Identifying Hazards in Buildings
Today’s modern world is faster and more complex than ever before, but one thing remains the same –, the level of safety which a building offers, is directly related to the hazard or hazards located within that structure. These hazards must be properly identified and evaluated to protect us from catastrophic events. Evaluations are done in many ways from the initial use and occupancy, acceptance testing, periodic inspections from regulatory agencies, life safety inspections, specific hazard evaluations, and general pre-planning of structures by public safety agencies.
Last week we saw a horrific explosion in a structure at 327 East Boyd Street located in Los Angeles, California. This incredible deflagration (explosion) injured 12 LAFD firefighters, causing catastrophic damage and is exactly the hazard we hope to protect and mitigate with proper hazard analysis and prevention inspection programs.
An LAFD Public Information Officer described the incident as “a significant explosion” in what has been identified as a wholesale supplier of butane hash oil or BHO. In 2018, the cannabis oil industry was estimated to be a $10.4 billion business in U.S. legal medical and recreational sales. Butane is a highly flammable, colorless gas. Volatile solvents like butane, ethanol, propane, and hexane are often used in the extraction process and have led to hundreds of fires and explosions around the country. As the demand for BHO increases nationwide, so do the facilities using volatile solvents in all sorts of extraction processes.
In the March-April edition of National Fire Sprinkler Magazine , Mark Hopkins, Former Vice President of Engineering at NFSA, discussed these facilities in his article “Sprinkler Protection in Changing Environments.” Mark spotlights the need to develop specific prescriptive requirements for these rapidly changing environments and some of the common hazards associated with them. The article highlights the need to be proactive with identification and evaluating the potential hazards in buildings.
The 2018 edition of NFPA 1 Fire Code, in the general requirements section, states that the basic goal of this code is to provide a reasonable level of safety, property protections, and public welfare from hazards created by fire, explosion, and other hazardous conditions.
4.1.1 Goals. The goals of this code shall be to provide a reasonable level of safety, property protections, and public welfare from hazards created by fire, explosion, and other hazardous conditions
The code also clearly places that responsibility of compliance with the owner, operator, or occupant.
10.2.1 The owner, operator or occupant shall be responsible for the compliance of this code.
It is the authority having jurisdiction’s (AHJ) responsibility to enforce the code. The fire code gives clear authority to the AHJ to require the owner, operator, or occupant to abate any condition deemed unsafe.
10.2.4 The owner, operator, or occupant of a building that is deemed unsafe by the AHJ shall abate, through corrective action approved by the AHJ, the condition causing the building to be unsafe either by repair, rehabilitation, demolition, or other corrective action approved by the AHJ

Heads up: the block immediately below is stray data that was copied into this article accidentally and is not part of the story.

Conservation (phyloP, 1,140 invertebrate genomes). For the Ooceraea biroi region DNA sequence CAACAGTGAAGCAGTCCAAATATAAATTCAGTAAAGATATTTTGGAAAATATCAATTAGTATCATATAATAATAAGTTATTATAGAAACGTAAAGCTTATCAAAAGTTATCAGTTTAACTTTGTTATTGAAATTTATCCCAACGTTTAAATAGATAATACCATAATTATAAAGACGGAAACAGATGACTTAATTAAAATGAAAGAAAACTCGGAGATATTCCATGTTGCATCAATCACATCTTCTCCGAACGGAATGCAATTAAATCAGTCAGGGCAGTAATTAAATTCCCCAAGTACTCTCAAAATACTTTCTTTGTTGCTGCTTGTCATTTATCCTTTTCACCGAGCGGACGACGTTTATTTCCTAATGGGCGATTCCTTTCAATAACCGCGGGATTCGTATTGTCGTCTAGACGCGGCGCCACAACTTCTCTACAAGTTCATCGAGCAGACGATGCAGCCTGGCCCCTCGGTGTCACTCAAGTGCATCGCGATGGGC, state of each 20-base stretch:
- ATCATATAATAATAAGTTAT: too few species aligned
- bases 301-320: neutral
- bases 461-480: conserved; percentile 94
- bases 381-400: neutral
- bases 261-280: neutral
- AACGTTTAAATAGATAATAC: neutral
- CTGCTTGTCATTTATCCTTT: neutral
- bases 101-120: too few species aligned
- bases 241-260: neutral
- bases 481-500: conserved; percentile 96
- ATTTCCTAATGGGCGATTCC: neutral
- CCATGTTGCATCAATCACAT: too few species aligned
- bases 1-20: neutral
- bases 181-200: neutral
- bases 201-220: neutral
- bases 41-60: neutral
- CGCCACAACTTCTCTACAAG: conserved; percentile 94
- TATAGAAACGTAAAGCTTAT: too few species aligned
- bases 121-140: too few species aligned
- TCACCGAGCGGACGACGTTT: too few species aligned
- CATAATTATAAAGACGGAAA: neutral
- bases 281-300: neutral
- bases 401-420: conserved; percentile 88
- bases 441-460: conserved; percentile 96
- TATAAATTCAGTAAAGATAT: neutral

NFPA 1 created an entirely new chapter, dedicated just to regulating marijuana growing, processing, and extraction facilities. The use of highly flammable solvents like butane are noted in Section 38.6.2 “Liquefied Petroleum Gas (LPG) Extraction” and specifically require these facilities to meet all sections found in that chapter along with any other applicable provisions of the code.
38.1.2 The use, storage, transferring, and handling of hazardous materials shall comply with this chapter, and other applicable provisions of this code.
38.1.4 Where a material, is use, or associated process poses multiple hazards, all hazards shall be addressed in accordance with applicable requirements
This chapter includes, but is not limited to, the requirements for fire protection systems, fire alarms, permits, fumigation, signage, occupancy limitations, ventilation, pesticides, extraction rooms, electrical, combustible exhaust systems, and gas detection. It is also inclusive of the applicable requirements of any applicable building codes.
38.1.5 The occupancy of the buildings or portions of the buildings where the growing or processing of marijuana occurs shall be in accordance with chapter 6 and the applicable building codes.
The 2021 edition of NFPA 1 will bring even more changes to Chapter 38 by renaming the chapter from “Marijuana Growing, Processing, or Extraction Facilities” to “Cannabis Growing, Processing, or Extraction Facilities” to better reflect the more common nomenclature used in the industry. This edition will also better address the use of carbon dioxide and provide guidance on its use in enriching plant growth, while also addressing additional hazards within these multi hazard occupancies.
These types of facilities are just one example of the vast array of hazards encountered that must be inspected and properly protected with the appropriate fire protection programs. Although we must wait for the 327 East Boyd Street fire investigation to be completed in order to truly understand the circumstances leading to this catastrophic event, this should not detract us from continuing to identify hazards and enforcing all applicable codes and standards through proper inspection programs.